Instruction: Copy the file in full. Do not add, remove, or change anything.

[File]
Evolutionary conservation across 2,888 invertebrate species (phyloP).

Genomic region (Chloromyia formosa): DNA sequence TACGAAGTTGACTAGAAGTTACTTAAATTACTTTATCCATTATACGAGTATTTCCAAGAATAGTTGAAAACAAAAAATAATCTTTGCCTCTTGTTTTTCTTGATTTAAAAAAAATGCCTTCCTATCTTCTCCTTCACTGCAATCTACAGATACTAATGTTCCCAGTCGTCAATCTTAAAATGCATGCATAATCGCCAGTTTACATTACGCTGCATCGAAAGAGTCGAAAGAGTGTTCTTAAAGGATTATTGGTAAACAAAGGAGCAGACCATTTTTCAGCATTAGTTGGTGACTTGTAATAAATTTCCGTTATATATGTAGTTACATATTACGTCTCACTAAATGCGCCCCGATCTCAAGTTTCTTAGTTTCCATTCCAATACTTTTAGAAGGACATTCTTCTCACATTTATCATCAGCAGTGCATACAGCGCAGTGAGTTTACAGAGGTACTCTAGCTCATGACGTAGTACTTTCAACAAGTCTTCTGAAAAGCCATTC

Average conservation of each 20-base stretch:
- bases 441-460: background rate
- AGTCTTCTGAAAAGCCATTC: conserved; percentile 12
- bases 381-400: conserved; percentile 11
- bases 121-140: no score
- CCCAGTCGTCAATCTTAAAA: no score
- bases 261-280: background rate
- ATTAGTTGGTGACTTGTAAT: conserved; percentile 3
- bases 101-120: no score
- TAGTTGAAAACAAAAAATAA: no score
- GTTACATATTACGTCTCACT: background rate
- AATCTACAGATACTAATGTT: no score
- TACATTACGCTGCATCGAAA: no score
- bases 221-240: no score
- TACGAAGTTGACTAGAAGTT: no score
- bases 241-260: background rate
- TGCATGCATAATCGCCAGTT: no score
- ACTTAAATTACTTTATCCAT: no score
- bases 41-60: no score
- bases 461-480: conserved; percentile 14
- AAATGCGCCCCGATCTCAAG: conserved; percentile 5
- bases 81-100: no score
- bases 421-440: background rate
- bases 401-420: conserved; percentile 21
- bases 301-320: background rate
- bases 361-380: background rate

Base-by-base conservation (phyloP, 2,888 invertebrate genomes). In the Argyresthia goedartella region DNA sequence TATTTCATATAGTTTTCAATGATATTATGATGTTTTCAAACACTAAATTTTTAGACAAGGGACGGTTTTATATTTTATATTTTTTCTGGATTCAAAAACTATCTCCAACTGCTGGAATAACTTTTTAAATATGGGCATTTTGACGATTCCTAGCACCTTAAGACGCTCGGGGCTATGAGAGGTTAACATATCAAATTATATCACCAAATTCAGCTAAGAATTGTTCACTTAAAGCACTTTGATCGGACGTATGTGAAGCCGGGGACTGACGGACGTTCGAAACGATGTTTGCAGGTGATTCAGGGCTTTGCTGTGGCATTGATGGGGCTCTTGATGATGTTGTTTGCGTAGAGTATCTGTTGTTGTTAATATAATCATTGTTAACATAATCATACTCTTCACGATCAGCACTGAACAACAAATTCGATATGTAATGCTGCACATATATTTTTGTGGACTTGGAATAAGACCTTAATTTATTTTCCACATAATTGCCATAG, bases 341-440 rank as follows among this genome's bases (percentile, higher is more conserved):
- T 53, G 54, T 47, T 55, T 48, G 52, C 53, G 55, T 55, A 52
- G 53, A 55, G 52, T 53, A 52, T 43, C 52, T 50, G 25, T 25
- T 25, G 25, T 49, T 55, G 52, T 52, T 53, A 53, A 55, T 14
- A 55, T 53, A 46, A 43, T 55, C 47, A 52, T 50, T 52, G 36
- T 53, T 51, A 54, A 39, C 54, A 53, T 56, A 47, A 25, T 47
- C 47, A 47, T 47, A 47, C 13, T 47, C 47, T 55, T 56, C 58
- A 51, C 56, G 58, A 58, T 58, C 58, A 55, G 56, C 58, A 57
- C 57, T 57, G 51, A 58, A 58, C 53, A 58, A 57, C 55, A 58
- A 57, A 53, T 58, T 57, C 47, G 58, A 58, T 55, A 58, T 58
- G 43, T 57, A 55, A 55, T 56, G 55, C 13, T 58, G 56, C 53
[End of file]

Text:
Evolutionary conservation across 2,888 invertebrate species (phyloP).

Genomic region (Chloromyia formosa): DNA sequence TACGAAGTTGACTAGAAGTTACTTAAATTACTTTATCCATTATACGAGTATTTCCAAGAATAGTTGAAAACAAAAAATAATCTTTGCCTCTTGTTTTTCTTGATTTAAAAAAAATGCCTTCCTATCTTCTCCTTCACTGCAATCTACAGATACTAATGTTCCCAGTCGTCAATCTTAAAATGCATGCATAATCGCCAGTTTACATTACGCTGCATCGAAAGAGTCGAAAGAGTGTTCTTAAAGGATTATTGGTAAACAAAGGAGCAGACCATTTTTCAGCATTAGTTGGTGACTTGTAATAAATTTCCGTTATATATGTAGTTACATATTACGTCTCACTAAATGCGCCCCGATCTCAAGTTTCTTAGTTTCCATTCCAATACTTTTAGAAGGACATTCTTCTCACATTTATCATCAGCAGTGCATACAGCGCAGTGAGTTTACAGAGGTACTCTAGCTCATGACGTAGTACTTTCAACAAGTCTTCTGAAAAGCCATTC

Average conservation of each 20-base stretch:
- bases 441-460: background rate
- AGTCTTCTGAAAAGCCATTC: conserved; percentile 12
- bases 381-400: conserved; percentile 11
- bases 121-140: no score
- CCCAGTCGTCAATCTTAAAA: no score
- bases 261-280: background rate
- ATTAGTTGGTGACTTGTAAT: conserved; percentile 3
- bases 101-120: no score
- TAGTTGAAAACAAAAAATAA: no score
- GTTACATATTACGTCTCACT: background rate
- AATCTACAGATACTAATGTT: no score
- TACATTACGCTGCATCGAAA: no score
- bases 221-240: no score
- TACGAAGTTGACTAGAAGTT: no score
- bases 241-260: background rate
- TGCATGCATAATCGCCAGTT: no score
- ACTTAAATTACTTTATCCAT: no score
- bases 41-60: no score
- bases 461-480: conserved; percentile 14
- AAATGCGCCCCGATCTCAAG: conserved; percentile 5
- bases 81-100: no score
- bases 421-440: background rate
- bases 401-420: conserved; percentile 21
- bases 301-320: background rate
- bases 361-380: background rate

Base-by-base conservation (phyloP, 2,888 invertebrate genomes). In the Argyresthia goedartella region DNA sequence TATTTCATATAGTTTTCAATGATATTATGATGTTTTCAAACACTAAATTTTTAGACAAGGGACGGTTTTATATTTTATATTTTTTCTGGATTCAAAAACTATCTCCAACTGCTGGAATAACTTTTTAAATATGGGCATTTTGACGATTCCTAGCACCTTAAGACGCTCGGGGCTATGAGAGGTTAACATATCAAATTATATCACCAAATTCAGCTAAGAATTGTTCACTTAAAGCACTTTGATCGGACGTATGTGAAGCCGGGGACTGACGGACGTTCGAAACGATGTTTGCAGGTGATTCAGGGCTTTGCTGTGGCATTGATGGGGCTCTTGATGATGTTGTTTGCGTAGAGTATCTGTTGTTGTTAATATAATCATTGTTAACATAATCATACTCTTCACGATCAGCACTGAACAACAAATTCGATATGTAATGCTGCACATATATTTTTGTGGACTTGGAATAAGACCTTAATTTATTTTCCACATAATTGCCATAG, bases 341-440 rank as follows among this genome's bases (percentile, higher is more conserved):
- T 53, G 54, T 47, T 55, T 48, G 52, C 53, G 55, T 55, A 52
- G 53, A 55, G 52, T 53, A 52, T 43, C 52, T 50, G 25, T 25
- T 25, G 25, T 49, T 55, G 52, T 52, T 53, A 53, A 55, T 14
- A 55, T 53, A 46, A 43, T 55, C 47, A 52, T 50, T 52, G 36
- T 53, T 51, A 54, A 39, C 54, A 53, T 56, A 47, A 25, T 47
- C 47, A 47, T 47, A 47, C 13, T 47, C 47, T 55, T 56, C 58
- A 51, C 56, G 58, A 58, T 58, C 58, A 55, G 56, C 58, A 57
- C 57, T 57, G 51, A 58, A 58, C 53, A 58, A 57, C 55, A 58
- A 57, A 53, T 58, T 57, C 47, G 58, A 58, T 55, A 58, T 58
- G 43, T 57, A 55, A 55, T 56, G 55, C 13, T 58, G 56, C 53